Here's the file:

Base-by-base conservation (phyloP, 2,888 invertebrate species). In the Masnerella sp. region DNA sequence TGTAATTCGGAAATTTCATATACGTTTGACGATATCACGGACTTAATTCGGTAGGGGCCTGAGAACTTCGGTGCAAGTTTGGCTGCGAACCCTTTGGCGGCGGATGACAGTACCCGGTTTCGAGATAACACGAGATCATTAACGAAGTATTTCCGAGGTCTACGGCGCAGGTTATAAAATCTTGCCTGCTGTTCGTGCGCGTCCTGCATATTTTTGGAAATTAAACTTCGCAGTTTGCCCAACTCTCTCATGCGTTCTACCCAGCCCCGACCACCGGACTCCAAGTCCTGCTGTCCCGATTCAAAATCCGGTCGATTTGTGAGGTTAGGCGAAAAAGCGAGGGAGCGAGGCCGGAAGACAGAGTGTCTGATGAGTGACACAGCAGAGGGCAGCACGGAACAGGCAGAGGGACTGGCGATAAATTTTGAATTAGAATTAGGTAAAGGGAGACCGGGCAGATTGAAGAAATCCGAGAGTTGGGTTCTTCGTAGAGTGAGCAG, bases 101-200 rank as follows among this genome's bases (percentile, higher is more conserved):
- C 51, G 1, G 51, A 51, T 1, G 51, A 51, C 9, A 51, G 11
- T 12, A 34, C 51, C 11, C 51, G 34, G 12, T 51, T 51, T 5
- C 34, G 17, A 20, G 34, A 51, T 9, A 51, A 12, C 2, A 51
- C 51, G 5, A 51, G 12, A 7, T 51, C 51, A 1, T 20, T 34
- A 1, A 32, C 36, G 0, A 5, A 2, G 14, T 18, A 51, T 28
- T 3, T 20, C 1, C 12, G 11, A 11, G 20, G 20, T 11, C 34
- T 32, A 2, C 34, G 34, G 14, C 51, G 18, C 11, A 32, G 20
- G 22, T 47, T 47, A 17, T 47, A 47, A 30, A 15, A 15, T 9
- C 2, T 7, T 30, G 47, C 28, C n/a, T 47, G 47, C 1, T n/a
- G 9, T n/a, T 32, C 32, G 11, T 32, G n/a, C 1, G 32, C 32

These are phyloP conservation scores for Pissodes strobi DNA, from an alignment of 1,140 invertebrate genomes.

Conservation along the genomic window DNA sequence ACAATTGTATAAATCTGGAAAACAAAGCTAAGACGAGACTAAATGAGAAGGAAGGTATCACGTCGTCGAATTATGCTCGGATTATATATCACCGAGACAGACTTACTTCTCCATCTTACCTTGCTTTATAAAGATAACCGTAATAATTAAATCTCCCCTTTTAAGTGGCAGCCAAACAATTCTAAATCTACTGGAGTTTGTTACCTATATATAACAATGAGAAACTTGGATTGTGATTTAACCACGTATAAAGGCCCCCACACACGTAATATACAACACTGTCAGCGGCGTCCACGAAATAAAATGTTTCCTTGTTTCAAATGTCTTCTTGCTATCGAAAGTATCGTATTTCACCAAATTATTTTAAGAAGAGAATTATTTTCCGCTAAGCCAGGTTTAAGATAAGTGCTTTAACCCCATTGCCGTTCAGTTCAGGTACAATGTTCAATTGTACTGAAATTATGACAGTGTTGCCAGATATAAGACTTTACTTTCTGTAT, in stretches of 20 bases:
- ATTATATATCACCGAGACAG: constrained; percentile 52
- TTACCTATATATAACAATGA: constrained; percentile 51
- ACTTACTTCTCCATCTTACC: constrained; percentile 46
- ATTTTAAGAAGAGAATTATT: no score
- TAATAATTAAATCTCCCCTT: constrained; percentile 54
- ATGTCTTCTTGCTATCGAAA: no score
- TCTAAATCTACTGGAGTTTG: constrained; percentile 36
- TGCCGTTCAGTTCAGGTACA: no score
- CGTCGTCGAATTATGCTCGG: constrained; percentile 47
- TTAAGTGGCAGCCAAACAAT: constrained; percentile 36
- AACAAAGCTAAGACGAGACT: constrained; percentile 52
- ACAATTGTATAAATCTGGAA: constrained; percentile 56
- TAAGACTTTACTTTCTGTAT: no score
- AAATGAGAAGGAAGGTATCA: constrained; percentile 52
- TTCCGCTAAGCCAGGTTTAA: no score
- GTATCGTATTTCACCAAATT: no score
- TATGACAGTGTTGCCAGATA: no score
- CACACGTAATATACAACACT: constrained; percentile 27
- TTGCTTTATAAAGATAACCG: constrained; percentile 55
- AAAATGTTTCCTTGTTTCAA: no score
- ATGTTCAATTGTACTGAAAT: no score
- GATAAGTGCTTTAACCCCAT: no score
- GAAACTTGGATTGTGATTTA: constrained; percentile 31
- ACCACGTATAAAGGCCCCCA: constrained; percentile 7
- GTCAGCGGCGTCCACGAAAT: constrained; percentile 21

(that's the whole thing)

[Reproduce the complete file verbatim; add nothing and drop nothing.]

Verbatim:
Base-by-base conservation (phyloP, 2,888 invertebrate species). In the Masnerella sp. region DNA sequence TGTAATTCGGAAATTTCATATACGTTTGACGATATCACGGACTTAATTCGGTAGGGGCCTGAGAACTTCGGTGCAAGTTTGGCTGCGAACCCTTTGGCGGCGGATGACAGTACCCGGTTTCGAGATAACACGAGATCATTAACGAAGTATTTCCGAGGTCTACGGCGCAGGTTATAAAATCTTGCCTGCTGTTCGTGCGCGTCCTGCATATTTTTGGAAATTAAACTTCGCAGTTTGCCCAACTCTCTCATGCGTTCTACCCAGCCCCGACCACCGGACTCCAAGTCCTGCTGTCCCGATTCAAAATCCGGTCGATTTGTGAGGTTAGGCGAAAAAGCGAGGGAGCGAGGCCGGAAGACAGAGTGTCTGATGAGTGACACAGCAGAGGGCAGCACGGAACAGGCAGAGGGACTGGCGATAAATTTTGAATTAGAATTAGGTAAAGGGAGACCGGGCAGATTGAAGAAATCCGAGAGTTGGGTTCTTCGTAGAGTGAGCAG, bases 101-200 rank as follows among this genome's bases (percentile, higher is more conserved):
- C 51, G 1, G 51, A 51, T 1, G 51, A 51, C 9, A 51, G 11
- T 12, A 34, C 51, C 11, C 51, G 34, G 12, T 51, T 51, T 5
- C 34, G 17, A 20, G 34, A 51, T 9, A 51, A 12, C 2, A 51
- C 51, G 5, A 51, G 12, A 7, T 51, C 51, A 1, T 20, T 34
- A 1, A 32, C 36, G 0, A 5, A 2, G 14, T 18, A 51, T 28
- T 3, T 20, C 1, C 12, G 11, A 11, G 20, G 20, T 11, C 34
- T 32, A 2, C 34, G 34, G 14, C 51, G 18, C 11, A 32, G 20
- G 22, T 47, T 47, A 17, T 47, A 47, A 30, A 15, A 15, T 9
- C 2, T 7, T 30, G 47, C 28, C n/a, T 47, G 47, C 1, T n/a
- G 9, T n/a, T 32, C 32, G 11, T 32, G n/a, C 1, G 32, C 32

These are phyloP conservation scores for Pissodes strobi DNA, from an alignment of 1,140 invertebrate genomes.

Conservation along the genomic window DNA sequence ACAATTGTATAAATCTGGAAAACAAAGCTAAGACGAGACTAAATGAGAAGGAAGGTATCACGTCGTCGAATTATGCTCGGATTATATATCACCGAGACAGACTTACTTCTCCATCTTACCTTGCTTTATAAAGATAACCGTAATAATTAAATCTCCCCTTTTAAGTGGCAGCCAAACAATTCTAAATCTACTGGAGTTTGTTACCTATATATAACAATGAGAAACTTGGATTGTGATTTAACCACGTATAAAGGCCCCCACACACGTAATATACAACACTGTCAGCGGCGTCCACGAAATAAAATGTTTCCTTGTTTCAAATGTCTTCTTGCTATCGAAAGTATCGTATTTCACCAAATTATTTTAAGAAGAGAATTATTTTCCGCTAAGCCAGGTTTAAGATAAGTGCTTTAACCCCATTGCCGTTCAGTTCAGGTACAATGTTCAATTGTACTGAAATTATGACAGTGTTGCCAGATATAAGACTTTACTTTCTGTAT, in stretches of 20 bases:
- ATTATATATCACCGAGACAG: constrained; percentile 52
- TTACCTATATATAACAATGA: constrained; percentile 51
- ACTTACTTCTCCATCTTACC: constrained; percentile 46
- ATTTTAAGAAGAGAATTATT: no score
- TAATAATTAAATCTCCCCTT: constrained; percentile 54
- ATGTCTTCTTGCTATCGAAA: no score
- TCTAAATCTACTGGAGTTTG: constrained; percentile 36
- TGCCGTTCAGTTCAGGTACA: no score
- CGTCGTCGAATTATGCTCGG: constrained; percentile 47
- TTAAGTGGCAGCCAAACAAT: constrained; percentile 36
- AACAAAGCTAAGACGAGACT: constrained; percentile 52
- ACAATTGTATAAATCTGGAA: constrained; percentile 56
- TAAGACTTTACTTTCTGTAT: no score
- AAATGAGAAGGAAGGTATCA: constrained; percentile 52
- TTCCGCTAAGCCAGGTTTAA: no score
- GTATCGTATTTCACCAAATT: no score
- TATGACAGTGTTGCCAGATA: no score
- CACACGTAATATACAACACT: constrained; percentile 27
- TTGCTTTATAAAGATAACCG: constrained; percentile 55
- AAAATGTTTCCTTGTTTCAA: no score
- ATGTTCAATTGTACTGAAAT: no score
- GATAAGTGCTTTAACCCCAT: no score
- GAAACTTGGATTGTGATTTA: constrained; percentile 31
- ACCACGTATAAAGGCCCCCA: constrained; percentile 7
- GTCAGCGGCGTCCACGAAAT: constrained; percentile 21